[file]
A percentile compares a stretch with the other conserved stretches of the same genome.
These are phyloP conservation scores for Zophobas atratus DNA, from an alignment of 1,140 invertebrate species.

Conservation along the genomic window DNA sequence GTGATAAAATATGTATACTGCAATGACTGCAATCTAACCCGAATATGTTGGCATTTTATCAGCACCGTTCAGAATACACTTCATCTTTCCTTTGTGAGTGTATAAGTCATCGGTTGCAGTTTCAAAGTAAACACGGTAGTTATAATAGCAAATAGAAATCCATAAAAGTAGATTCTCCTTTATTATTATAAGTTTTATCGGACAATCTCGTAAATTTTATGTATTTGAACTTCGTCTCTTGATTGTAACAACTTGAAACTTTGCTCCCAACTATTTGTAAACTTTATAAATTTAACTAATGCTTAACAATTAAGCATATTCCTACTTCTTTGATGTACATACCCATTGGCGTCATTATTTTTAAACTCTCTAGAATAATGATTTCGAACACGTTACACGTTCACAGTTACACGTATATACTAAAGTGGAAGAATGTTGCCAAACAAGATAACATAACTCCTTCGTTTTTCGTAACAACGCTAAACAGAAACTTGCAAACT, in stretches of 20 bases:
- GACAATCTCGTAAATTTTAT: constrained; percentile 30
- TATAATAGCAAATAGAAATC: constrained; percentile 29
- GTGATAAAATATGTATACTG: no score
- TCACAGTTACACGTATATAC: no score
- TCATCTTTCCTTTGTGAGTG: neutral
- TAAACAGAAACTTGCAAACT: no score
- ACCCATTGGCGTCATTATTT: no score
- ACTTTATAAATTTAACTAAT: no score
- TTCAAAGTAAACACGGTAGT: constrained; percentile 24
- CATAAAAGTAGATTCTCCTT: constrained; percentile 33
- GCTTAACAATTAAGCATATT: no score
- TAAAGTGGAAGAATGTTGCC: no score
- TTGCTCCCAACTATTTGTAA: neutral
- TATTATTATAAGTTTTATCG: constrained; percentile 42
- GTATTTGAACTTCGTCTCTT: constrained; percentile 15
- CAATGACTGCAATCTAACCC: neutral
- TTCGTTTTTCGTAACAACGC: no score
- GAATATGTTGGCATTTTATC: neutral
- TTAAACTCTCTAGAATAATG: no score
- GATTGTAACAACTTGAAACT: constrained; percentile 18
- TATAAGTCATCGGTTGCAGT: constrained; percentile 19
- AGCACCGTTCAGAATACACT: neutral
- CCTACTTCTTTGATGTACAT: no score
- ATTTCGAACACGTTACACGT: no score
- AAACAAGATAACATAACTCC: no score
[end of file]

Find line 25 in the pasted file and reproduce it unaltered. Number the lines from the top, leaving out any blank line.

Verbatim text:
- AGCACCGTTCAGAATACACT: neutral